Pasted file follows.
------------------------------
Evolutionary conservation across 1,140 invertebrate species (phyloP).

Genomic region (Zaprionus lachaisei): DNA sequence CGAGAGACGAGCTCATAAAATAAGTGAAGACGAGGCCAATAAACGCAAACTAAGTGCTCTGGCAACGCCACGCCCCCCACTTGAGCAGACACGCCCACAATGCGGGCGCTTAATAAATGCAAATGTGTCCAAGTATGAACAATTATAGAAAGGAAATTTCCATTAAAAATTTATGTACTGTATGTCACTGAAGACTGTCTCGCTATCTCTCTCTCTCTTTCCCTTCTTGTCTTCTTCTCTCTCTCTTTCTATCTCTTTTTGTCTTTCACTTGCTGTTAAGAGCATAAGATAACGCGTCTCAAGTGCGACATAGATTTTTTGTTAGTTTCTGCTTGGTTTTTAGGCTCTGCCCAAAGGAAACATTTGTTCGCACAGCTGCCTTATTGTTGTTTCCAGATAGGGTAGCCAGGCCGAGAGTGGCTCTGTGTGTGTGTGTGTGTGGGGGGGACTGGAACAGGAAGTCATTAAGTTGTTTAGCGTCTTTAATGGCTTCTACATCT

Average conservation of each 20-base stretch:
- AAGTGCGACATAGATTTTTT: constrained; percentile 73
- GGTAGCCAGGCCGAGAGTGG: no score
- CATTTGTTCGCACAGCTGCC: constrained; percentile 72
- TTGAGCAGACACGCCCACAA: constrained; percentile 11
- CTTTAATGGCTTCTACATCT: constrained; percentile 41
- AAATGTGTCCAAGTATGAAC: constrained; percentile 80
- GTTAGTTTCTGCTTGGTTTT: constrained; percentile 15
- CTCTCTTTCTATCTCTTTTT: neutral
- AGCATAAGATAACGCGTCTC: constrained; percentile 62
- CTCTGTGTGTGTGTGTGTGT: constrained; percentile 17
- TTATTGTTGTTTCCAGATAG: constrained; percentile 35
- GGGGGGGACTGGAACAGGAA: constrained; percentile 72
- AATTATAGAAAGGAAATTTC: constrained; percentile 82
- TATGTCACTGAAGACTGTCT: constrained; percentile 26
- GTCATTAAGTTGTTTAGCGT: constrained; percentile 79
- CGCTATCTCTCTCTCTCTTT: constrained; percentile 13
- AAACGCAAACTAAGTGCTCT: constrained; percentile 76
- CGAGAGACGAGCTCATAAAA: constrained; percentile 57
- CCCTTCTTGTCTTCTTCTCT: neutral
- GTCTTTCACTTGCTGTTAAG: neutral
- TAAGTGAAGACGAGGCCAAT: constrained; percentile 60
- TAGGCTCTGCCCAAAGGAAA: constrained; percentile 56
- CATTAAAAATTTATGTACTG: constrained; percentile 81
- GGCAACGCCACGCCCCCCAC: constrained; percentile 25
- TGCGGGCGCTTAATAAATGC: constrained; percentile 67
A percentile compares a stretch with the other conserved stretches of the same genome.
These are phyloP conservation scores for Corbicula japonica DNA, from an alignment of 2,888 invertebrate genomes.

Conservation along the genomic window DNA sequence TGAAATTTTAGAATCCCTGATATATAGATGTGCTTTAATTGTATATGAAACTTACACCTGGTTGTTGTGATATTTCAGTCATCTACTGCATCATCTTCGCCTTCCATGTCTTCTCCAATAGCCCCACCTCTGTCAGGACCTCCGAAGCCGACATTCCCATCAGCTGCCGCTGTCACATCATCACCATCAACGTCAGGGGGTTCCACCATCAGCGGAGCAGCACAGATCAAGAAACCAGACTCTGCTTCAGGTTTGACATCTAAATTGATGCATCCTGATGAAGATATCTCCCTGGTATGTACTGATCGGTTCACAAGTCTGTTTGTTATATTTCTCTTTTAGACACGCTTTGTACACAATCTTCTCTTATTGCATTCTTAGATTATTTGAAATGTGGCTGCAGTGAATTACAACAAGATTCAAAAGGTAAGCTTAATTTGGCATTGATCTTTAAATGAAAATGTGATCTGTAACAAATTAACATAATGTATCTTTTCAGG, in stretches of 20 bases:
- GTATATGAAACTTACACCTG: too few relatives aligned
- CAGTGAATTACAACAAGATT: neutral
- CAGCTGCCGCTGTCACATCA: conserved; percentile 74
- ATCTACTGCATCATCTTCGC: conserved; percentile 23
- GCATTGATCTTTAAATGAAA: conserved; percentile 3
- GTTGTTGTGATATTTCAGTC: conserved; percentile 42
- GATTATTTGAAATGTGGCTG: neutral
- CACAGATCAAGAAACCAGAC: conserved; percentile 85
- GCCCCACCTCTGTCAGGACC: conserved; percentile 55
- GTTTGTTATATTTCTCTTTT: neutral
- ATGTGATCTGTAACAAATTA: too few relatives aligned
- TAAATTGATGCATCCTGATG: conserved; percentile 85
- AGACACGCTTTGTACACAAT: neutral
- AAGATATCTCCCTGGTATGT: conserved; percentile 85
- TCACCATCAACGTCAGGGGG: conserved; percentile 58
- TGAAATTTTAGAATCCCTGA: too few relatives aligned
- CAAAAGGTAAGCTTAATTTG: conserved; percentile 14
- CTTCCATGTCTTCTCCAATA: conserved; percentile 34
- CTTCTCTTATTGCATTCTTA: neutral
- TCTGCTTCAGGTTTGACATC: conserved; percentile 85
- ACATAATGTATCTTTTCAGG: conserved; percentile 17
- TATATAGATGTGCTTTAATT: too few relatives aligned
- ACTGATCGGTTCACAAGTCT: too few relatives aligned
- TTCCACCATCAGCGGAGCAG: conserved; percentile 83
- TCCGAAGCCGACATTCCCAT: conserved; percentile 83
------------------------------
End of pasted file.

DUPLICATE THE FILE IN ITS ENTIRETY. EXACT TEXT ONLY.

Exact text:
Evolutionary conservation across 1,140 invertebrate species (phyloP).

Genomic region (Zaprionus lachaisei): DNA sequence CGAGAGACGAGCTCATAAAATAAGTGAAGACGAGGCCAATAAACGCAAACTAAGTGCTCTGGCAACGCCACGCCCCCCACTTGAGCAGACACGCCCACAATGCGGGCGCTTAATAAATGCAAATGTGTCCAAGTATGAACAATTATAGAAAGGAAATTTCCATTAAAAATTTATGTACTGTATGTCACTGAAGACTGTCTCGCTATCTCTCTCTCTCTTTCCCTTCTTGTCTTCTTCTCTCTCTCTTTCTATCTCTTTTTGTCTTTCACTTGCTGTTAAGAGCATAAGATAACGCGTCTCAAGTGCGACATAGATTTTTTGTTAGTTTCTGCTTGGTTTTTAGGCTCTGCCCAAAGGAAACATTTGTTCGCACAGCTGCCTTATTGTTGTTTCCAGATAGGGTAGCCAGGCCGAGAGTGGCTCTGTGTGTGTGTGTGTGTGGGGGGGACTGGAACAGGAAGTCATTAAGTTGTTTAGCGTCTTTAATGGCTTCTACATCT

Average conservation of each 20-base stretch:
- AAGTGCGACATAGATTTTTT: constrained; percentile 73
- GGTAGCCAGGCCGAGAGTGG: no score
- CATTTGTTCGCACAGCTGCC: constrained; percentile 72
- TTGAGCAGACACGCCCACAA: constrained; percentile 11
- CTTTAATGGCTTCTACATCT: constrained; percentile 41
- AAATGTGTCCAAGTATGAAC: constrained; percentile 80
- GTTAGTTTCTGCTTGGTTTT: constrained; percentile 15
- CTCTCTTTCTATCTCTTTTT: neutral
- AGCATAAGATAACGCGTCTC: constrained; percentile 62
- CTCTGTGTGTGTGTGTGTGT: constrained; percentile 17
- TTATTGTTGTTTCCAGATAG: constrained; percentile 35
- GGGGGGGACTGGAACAGGAA: constrained; percentile 72
- AATTATAGAAAGGAAATTTC: constrained; percentile 82
- TATGTCACTGAAGACTGTCT: constrained; percentile 26
- GTCATTAAGTTGTTTAGCGT: constrained; percentile 79
- CGCTATCTCTCTCTCTCTTT: constrained; percentile 13
- AAACGCAAACTAAGTGCTCT: constrained; percentile 76
- CGAGAGACGAGCTCATAAAA: constrained; percentile 57
- CCCTTCTTGTCTTCTTCTCT: neutral
- GTCTTTCACTTGCTGTTAAG: neutral
- TAAGTGAAGACGAGGCCAAT: constrained; percentile 60
- TAGGCTCTGCCCAAAGGAAA: constrained; percentile 56
- CATTAAAAATTTATGTACTG: constrained; percentile 81
- GGCAACGCCACGCCCCCCAC: constrained; percentile 25
- TGCGGGCGCTTAATAAATGC: constrained; percentile 67
A percentile compares a stretch with the other conserved stretches of the same genome.
These are phyloP conservation scores for Corbicula japonica DNA, from an alignment of 2,888 invertebrate genomes.

Conservation along the genomic window DNA sequence TGAAATTTTAGAATCCCTGATATATAGATGTGCTTTAATTGTATATGAAACTTACACCTGGTTGTTGTGATATTTCAGTCATCTACTGCATCATCTTCGCCTTCCATGTCTTCTCCAATAGCCCCACCTCTGTCAGGACCTCCGAAGCCGACATTCCCATCAGCTGCCGCTGTCACATCATCACCATCAACGTCAGGGGGTTCCACCATCAGCGGAGCAGCACAGATCAAGAAACCAGACTCTGCTTCAGGTTTGACATCTAAATTGATGCATCCTGATGAAGATATCTCCCTGGTATGTACTGATCGGTTCACAAGTCTGTTTGTTATATTTCTCTTTTAGACACGCTTTGTACACAATCTTCTCTTATTGCATTCTTAGATTATTTGAAATGTGGCTGCAGTGAATTACAACAAGATTCAAAAGGTAAGCTTAATTTGGCATTGATCTTTAAATGAAAATGTGATCTGTAACAAATTAACATAATGTATCTTTTCAGG, in stretches of 20 bases:
- GTATATGAAACTTACACCTG: too few relatives aligned
- CAGTGAATTACAACAAGATT: neutral
- CAGCTGCCGCTGTCACATCA: conserved; percentile 74
- ATCTACTGCATCATCTTCGC: conserved; percentile 23
- GCATTGATCTTTAAATGAAA: conserved; percentile 3
- GTTGTTGTGATATTTCAGTC: conserved; percentile 42
- GATTATTTGAAATGTGGCTG: neutral
- CACAGATCAAGAAACCAGAC: conserved; percentile 85
- GCCCCACCTCTGTCAGGACC: conserved; percentile 55
- GTTTGTTATATTTCTCTTTT: neutral
- ATGTGATCTGTAACAAATTA: too few relatives aligned
- TAAATTGATGCATCCTGATG: conserved; percentile 85
- AGACACGCTTTGTACACAAT: neutral
- AAGATATCTCCCTGGTATGT: conserved; percentile 85
- TCACCATCAACGTCAGGGGG: conserved; percentile 58
- TGAAATTTTAGAATCCCTGA: too few relatives aligned
- CAAAAGGTAAGCTTAATTTG: conserved; percentile 14
- CTTCCATGTCTTCTCCAATA: conserved; percentile 34
- CTTCTCTTATTGCATTCTTA: neutral
- TCTGCTTCAGGTTTGACATC: conserved; percentile 85
- ACATAATGTATCTTTTCAGG: conserved; percentile 17
- TATATAGATGTGCTTTAATT: too few relatives aligned
- ACTGATCGGTTCACAAGTCT: too few relatives aligned
- TTCCACCATCAGCGGAGCAG: conserved; percentile 83
- TCCGAAGCCGACATTCCCAT: conserved; percentile 83